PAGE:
Crowd, Critics Weigh In on Anna Nicole Smith Opera
Eva-Maria Westbroek, with prosthetic breasts, as Anna Nicole Smith.
The critics have responded to London's Royal Opera House production of Anna Nicole, the much anticipated new opera by composer Mark-Anthony Turnage and librettist Richard Thomas (Jerry Springer: The Opera), and the results are mixed as expected. Audience reaction, on the other hand, was overwhelmingly positive, with the New York Times' Anthony Tommasini reporting: "The ovations were tumultuous."
According to reviews, at least two key scenes in the opera take place in Houston, one at a fried chicken joint and the other at a strip club. Nice.
Click ahead for video of the premiere and more critical reaction.
"...it proved a weirdly inspired work, an engrossing, outrageous, entertaining and, ultimately, deeply moving new opera."
"Rising to the challenge, Ms. Westbroek gives a vocally commanding and emotionally courageous performance."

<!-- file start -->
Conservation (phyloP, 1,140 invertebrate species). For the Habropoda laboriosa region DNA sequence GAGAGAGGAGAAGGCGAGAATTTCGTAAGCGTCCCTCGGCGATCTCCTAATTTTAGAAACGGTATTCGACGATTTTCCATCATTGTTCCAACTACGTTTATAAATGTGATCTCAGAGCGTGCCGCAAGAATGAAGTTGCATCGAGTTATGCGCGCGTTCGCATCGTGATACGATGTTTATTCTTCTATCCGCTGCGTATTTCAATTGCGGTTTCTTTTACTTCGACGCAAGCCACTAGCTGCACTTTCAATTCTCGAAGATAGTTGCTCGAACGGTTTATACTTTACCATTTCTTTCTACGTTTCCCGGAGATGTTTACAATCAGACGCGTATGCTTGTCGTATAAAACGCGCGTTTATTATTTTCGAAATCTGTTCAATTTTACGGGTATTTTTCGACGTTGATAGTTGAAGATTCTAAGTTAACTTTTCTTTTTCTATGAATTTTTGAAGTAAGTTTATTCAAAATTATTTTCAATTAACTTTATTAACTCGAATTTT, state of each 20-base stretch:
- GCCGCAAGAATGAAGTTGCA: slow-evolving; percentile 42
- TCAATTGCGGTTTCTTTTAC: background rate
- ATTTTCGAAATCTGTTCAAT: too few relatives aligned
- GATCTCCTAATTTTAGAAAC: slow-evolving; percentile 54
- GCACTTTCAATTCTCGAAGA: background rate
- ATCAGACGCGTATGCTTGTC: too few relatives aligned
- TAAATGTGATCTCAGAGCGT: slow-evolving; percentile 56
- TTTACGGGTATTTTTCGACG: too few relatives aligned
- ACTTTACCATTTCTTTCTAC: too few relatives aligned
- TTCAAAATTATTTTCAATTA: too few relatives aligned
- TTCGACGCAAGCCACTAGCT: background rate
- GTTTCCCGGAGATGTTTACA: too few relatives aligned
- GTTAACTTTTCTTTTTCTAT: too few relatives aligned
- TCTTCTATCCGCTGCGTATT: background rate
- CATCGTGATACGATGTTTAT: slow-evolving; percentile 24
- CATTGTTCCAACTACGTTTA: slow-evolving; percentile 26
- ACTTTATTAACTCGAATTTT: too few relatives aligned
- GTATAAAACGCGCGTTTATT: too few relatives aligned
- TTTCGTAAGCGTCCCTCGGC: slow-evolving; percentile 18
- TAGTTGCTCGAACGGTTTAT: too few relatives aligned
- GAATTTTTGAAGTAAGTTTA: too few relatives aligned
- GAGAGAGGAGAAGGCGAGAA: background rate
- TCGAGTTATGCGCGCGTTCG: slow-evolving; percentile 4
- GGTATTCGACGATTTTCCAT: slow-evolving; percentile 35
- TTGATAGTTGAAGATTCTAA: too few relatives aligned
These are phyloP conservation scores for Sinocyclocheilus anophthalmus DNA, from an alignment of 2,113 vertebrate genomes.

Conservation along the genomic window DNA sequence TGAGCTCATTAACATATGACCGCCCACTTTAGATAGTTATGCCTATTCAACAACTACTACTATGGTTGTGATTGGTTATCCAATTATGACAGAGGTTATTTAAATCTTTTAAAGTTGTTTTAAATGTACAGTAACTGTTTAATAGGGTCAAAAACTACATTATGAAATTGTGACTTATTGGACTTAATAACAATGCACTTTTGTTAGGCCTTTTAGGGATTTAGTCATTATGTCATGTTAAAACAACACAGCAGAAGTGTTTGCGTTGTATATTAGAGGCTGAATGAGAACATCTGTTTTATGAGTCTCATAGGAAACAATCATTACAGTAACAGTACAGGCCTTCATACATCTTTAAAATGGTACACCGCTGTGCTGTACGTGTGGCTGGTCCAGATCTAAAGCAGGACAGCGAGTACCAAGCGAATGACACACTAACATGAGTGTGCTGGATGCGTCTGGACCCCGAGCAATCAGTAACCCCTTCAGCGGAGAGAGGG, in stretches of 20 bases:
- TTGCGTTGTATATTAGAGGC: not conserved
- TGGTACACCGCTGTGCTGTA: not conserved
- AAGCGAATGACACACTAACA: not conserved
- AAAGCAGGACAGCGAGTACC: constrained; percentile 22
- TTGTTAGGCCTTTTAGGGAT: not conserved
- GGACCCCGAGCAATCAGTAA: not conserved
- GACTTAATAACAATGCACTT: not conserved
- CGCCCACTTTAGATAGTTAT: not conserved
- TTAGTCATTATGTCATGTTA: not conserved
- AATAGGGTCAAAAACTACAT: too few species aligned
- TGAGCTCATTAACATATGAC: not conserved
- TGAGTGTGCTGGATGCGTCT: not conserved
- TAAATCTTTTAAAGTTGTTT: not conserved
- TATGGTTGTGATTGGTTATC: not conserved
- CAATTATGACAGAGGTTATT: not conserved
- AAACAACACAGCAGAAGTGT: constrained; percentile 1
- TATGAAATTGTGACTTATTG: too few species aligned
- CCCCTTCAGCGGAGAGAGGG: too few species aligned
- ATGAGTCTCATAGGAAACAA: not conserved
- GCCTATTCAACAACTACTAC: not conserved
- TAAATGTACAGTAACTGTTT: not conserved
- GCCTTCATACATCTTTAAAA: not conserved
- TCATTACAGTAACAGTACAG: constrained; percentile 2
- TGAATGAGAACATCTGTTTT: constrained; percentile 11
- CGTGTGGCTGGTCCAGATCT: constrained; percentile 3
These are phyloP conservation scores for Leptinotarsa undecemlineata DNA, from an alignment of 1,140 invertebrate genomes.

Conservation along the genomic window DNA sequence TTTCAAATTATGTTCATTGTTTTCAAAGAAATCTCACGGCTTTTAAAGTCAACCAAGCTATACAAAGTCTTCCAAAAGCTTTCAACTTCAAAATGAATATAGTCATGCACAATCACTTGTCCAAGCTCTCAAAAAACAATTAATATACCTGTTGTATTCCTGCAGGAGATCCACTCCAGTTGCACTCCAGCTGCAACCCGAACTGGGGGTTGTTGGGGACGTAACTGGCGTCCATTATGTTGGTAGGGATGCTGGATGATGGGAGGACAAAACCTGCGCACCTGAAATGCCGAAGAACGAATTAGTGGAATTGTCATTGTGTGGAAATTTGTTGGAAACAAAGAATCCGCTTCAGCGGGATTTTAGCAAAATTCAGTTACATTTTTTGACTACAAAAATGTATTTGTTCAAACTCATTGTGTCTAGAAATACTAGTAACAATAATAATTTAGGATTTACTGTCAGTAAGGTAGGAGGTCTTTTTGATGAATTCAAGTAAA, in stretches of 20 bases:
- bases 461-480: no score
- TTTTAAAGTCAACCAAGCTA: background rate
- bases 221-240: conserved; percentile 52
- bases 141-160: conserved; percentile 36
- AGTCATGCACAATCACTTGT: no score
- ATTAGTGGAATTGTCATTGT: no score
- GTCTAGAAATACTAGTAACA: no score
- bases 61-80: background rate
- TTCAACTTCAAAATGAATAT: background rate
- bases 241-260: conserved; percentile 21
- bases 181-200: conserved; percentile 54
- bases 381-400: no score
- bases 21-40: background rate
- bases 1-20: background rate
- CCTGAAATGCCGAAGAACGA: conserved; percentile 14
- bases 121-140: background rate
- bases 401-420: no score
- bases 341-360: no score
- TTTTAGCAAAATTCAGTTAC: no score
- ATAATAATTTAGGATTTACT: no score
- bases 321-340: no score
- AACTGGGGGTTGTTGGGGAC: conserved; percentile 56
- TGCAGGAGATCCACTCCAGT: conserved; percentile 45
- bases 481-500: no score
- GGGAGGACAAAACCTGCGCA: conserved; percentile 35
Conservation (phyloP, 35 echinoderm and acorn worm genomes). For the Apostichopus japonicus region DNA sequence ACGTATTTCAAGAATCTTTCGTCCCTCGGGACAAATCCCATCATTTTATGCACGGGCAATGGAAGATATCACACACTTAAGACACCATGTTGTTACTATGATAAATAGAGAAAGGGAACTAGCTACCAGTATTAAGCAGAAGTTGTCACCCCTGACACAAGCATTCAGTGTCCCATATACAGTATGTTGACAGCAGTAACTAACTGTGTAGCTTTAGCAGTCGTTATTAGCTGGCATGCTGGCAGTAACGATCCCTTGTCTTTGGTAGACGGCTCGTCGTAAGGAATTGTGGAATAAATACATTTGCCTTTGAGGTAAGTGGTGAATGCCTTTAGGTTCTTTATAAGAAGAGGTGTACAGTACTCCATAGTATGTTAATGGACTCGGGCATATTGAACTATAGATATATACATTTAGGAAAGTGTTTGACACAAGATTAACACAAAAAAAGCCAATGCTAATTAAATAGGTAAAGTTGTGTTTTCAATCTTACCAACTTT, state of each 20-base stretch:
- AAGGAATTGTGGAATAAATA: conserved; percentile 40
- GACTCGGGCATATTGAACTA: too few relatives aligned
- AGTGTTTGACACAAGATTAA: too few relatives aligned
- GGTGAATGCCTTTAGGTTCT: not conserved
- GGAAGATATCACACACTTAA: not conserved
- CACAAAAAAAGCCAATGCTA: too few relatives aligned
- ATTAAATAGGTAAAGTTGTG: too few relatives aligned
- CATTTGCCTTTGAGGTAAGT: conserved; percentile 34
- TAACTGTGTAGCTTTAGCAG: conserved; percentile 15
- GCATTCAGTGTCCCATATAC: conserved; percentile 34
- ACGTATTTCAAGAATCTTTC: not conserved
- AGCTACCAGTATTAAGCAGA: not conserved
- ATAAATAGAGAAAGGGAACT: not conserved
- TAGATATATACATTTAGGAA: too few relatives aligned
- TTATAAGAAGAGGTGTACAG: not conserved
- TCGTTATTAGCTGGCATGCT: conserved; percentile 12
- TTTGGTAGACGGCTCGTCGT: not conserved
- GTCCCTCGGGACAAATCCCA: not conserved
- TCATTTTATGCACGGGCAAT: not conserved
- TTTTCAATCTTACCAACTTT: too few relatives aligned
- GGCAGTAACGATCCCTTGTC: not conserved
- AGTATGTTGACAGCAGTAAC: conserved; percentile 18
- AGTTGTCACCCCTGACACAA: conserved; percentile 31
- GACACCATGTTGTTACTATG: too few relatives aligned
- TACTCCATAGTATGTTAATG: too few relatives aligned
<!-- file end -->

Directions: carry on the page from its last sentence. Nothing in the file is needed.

"The London audience ate it up. But so did I, because in the end this is a musically rich, audacious and inexplicably poignant work."
"The heavy-breasted tabloid queen is a subject more tawdry than most, and she gets a tawdry, if entertaining, opera to match."
"The opera is full of wisecracks, sexual references and four-letter words. Caricatures of Texas white trash, jiggling big-breasted women and a lecherous old man abound."
"...Americans might object to the opera's lack of a woman's point of view and its general dismissal of substance. But it is the libretto's toilet talk that will probably be a deal breaker with any major [American] company."
"The hope for "Anna Nicole" was that the creators - Mark-Anthony Turnage, a major compositional voice in classical music today with a bad-boy streak, and Richard Thomas, whose last pop-culture venture was "Jerry Springer: The Opera" - would transform their subject into effective theater. Instead, the material ended up mastering them. They documented Anna Nicole's life with dogged persistence, but they neglected to provide one piece of information: why anybody should care."
"The ending is undeniably tragic, but perversely unmoving, since most of the music Turnage provides for her never suggests or seems to look for sympathy."
"There are very few moments when the drama is driven by the music, when the cartoon-like scenes, with cliche texts and schoolboy humour, are given shape and purpose by Turnage's contribution."
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